Researchers solve longstanding 'protein paradox' and suggest way to exploit cancer weakness
Researchers from UCPH have discovered how a mysterious function of the so called minichromosome maintenance (MCM) proteins protect the human cells against DNA instability, which can cause devastating diseases including cancer. In addition to their known role as molecular motors of genome duplication, MCM proteins in inactive state are now found to control the speed of this process. How cells manage to constrain the speed of DNA replication has puzzled researchers for decades and has even been called a 'MCM paradox.'
Most body cells divide to form new cells. However, every single time a cell divides, a complicated process has to unfold just the right way for cells to avoid sickness and death.
The most essential step in this process is DNA replication, where the DNA in a mother cell is copied into its two daughter cells. Here, many molecules have to work together in order to assemble two new, identical DNA strings.
Writing in the prestigious international journal Nature, researchers from the University of Copenhagen have discovered how MCM proteins ensure that DNA replication proceeds at the right pace and thus avoids unnecessary molecular collisions, which could damage their genomes.
Even more importantly, the new findings explain how mother cells manage to instruct their daughters to keep the pace of their DNA replication within physiological limits. In simple terms, the new findings discovered nothing less than how an essential skill required for life continuation is preserved in cell's memory.
"We have quite many of these MCM proteins inside our cells. We can see them in the microscope, but for decades, scientists did not know what the vast majority of them actually do. From an evolutionary standpoint, it did not make sense to maintain a huge surplus of proteins only as back up, with no other important function. We have now solved this 'MCM paradox' by finding that all those many MCM proteins in our cells actually have a defined function," says first author Hana Sedlackova, Ph.D. student at the Novo Nordisk Foundation Center for Protein Research.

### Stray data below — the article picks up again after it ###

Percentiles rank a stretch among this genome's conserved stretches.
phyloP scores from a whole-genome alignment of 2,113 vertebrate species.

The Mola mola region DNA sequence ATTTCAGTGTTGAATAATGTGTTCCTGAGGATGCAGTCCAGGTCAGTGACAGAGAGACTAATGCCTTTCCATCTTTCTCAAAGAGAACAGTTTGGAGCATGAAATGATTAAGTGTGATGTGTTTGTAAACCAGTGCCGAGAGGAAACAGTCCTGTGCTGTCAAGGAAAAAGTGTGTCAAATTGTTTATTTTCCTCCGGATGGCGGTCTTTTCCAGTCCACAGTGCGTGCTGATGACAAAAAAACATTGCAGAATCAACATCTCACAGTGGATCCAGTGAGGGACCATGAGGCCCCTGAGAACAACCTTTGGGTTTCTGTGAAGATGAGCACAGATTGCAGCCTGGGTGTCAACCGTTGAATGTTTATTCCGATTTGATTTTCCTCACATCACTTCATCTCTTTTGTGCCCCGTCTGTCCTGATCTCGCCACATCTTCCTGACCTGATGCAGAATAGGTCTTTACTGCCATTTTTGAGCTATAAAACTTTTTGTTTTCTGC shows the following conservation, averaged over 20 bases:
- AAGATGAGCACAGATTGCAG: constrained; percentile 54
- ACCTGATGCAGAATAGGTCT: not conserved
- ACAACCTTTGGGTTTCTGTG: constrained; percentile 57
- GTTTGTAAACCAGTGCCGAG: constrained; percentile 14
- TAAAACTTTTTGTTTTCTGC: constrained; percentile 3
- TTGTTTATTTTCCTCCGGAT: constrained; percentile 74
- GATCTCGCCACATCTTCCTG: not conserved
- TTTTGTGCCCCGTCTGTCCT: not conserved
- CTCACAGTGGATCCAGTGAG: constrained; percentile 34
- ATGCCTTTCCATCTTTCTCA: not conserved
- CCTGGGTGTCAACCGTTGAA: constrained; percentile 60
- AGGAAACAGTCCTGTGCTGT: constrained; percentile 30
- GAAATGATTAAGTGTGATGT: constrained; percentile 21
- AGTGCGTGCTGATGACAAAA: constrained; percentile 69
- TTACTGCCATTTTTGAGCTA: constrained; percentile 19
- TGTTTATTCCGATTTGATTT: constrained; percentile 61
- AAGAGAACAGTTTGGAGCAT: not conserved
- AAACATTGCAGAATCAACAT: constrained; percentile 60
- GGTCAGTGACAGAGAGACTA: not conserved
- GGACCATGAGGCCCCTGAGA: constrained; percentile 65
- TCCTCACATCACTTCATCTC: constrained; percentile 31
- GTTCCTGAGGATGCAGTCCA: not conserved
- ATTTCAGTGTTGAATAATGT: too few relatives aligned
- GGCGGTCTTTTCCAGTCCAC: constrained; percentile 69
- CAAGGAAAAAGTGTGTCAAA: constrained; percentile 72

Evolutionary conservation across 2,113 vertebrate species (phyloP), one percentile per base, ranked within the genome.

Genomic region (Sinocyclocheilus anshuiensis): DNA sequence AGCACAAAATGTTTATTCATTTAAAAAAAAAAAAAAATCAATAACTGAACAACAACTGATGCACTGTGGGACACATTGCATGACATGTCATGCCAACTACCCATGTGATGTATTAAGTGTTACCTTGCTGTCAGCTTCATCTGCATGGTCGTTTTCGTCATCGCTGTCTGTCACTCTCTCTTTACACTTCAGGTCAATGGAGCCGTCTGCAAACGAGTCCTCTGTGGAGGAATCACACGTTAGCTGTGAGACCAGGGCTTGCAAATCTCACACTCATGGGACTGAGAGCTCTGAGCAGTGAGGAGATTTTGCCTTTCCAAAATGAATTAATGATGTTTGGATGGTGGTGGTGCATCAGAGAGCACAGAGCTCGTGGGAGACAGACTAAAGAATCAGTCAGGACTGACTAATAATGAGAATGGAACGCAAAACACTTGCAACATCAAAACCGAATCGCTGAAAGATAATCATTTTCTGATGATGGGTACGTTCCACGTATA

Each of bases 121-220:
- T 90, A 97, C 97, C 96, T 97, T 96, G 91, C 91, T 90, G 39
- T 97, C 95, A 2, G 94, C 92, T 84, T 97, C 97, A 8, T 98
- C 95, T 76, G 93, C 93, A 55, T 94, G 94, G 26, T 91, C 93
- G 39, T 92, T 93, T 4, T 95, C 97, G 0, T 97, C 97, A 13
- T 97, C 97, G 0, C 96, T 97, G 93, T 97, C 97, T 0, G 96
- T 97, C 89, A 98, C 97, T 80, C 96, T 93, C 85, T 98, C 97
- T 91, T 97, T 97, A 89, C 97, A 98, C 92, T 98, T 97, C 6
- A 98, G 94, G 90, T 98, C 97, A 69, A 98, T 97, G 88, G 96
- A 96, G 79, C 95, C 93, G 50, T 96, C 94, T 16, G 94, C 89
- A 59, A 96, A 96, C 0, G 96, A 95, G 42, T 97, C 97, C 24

Exploiting cancer weaknesses
To explain the new finding by an analogy, researchers found that the excess of young MCM proteins is used by cells to slow down the DNA replication by adding "speed bumps" ahead of their older siblings, that 'drive' the DNA replication engine. And while it may seem impractical to slow down this process, the body has a very good reason to do so.
"These new results show that most of MCM proteins work a bit like speed bumps on a busy street. If they were not there, the traffic would go too fast and accidents could easily happen. Our study shows that the same thing happens in the cell: If the newly born MCM proteins cannot be passed by other cells on to their daughters, DNA is replicated too quickly, and this can be fatal for the cell. Just like a car, the DNA replication engine loses its maneuverability when it goes too fast," explains professor Jiri Lukas, Executive Director at the Novo Nordisk Foundation Center for Protein Research.
The researchers suggest that their findings could potentially help exploit the weaknesses of cancer cells.
"During our work, we have also found that the young MCM proteins require a 'molecular babysitter' (a protein called MCMBP), which protects them and escorts them to DNA, where they can be useful. Without such protection, molecular roadblocks that slow down DNA replication cannot be made. While DNA in normal cell can be viewed as a nice new highway that allows reasonably fast speed, DNA in cancer cells is riddled by 'potholes," where every fast car (or a molecular motor that replicates DNA) is bound to crash. Based on our new findings, we are currently testing the idea that genetic of pharmacological removal of the MCMBP, and the resulting high speed of DNA replication, can be tolerated by normal cells but lethal to cancer cells" says Jiri Lukas.
The researchers managed to map the proteins and find their function using a variety of high-tech equipment such as CRISPR-Cas9 and HaloTag. Using 4-D imaging, they were then able to label native MCM proteins and observe how they are born in the mother cells, how they are inherited by their daughters, and how their functions are changed in the absence of MCMBP the 'MCM babysitter.'